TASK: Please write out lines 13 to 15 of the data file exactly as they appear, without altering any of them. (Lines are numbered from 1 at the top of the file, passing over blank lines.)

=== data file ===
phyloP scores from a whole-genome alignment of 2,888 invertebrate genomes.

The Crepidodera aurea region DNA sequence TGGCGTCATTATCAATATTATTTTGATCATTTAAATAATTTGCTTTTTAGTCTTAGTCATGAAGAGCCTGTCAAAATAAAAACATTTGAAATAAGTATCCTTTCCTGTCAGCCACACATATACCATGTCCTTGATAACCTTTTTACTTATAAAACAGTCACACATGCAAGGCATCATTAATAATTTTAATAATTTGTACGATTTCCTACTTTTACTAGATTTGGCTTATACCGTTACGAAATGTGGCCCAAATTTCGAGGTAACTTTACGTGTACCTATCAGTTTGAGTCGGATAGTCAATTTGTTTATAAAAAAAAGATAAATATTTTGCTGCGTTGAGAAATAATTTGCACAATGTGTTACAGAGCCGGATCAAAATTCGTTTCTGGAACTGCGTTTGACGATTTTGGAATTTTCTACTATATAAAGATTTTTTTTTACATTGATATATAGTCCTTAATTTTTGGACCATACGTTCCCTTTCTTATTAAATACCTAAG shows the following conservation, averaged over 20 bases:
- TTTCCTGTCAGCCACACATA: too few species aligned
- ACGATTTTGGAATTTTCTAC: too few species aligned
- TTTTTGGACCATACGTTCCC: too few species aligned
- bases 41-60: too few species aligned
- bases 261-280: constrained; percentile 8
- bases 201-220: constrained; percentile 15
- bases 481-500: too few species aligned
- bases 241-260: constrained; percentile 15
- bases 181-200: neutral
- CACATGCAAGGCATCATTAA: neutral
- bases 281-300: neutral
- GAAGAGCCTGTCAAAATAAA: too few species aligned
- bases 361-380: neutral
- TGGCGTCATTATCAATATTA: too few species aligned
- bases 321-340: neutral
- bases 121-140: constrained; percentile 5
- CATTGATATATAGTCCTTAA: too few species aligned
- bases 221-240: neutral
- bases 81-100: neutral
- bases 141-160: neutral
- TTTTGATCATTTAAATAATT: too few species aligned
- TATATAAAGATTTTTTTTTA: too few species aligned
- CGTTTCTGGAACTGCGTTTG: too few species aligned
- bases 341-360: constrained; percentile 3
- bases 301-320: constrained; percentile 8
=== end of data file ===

- bases 281-300: neutral
- GAAGAGCCTGTCAAAATAAA: too few species aligned
- bases 361-380: neutral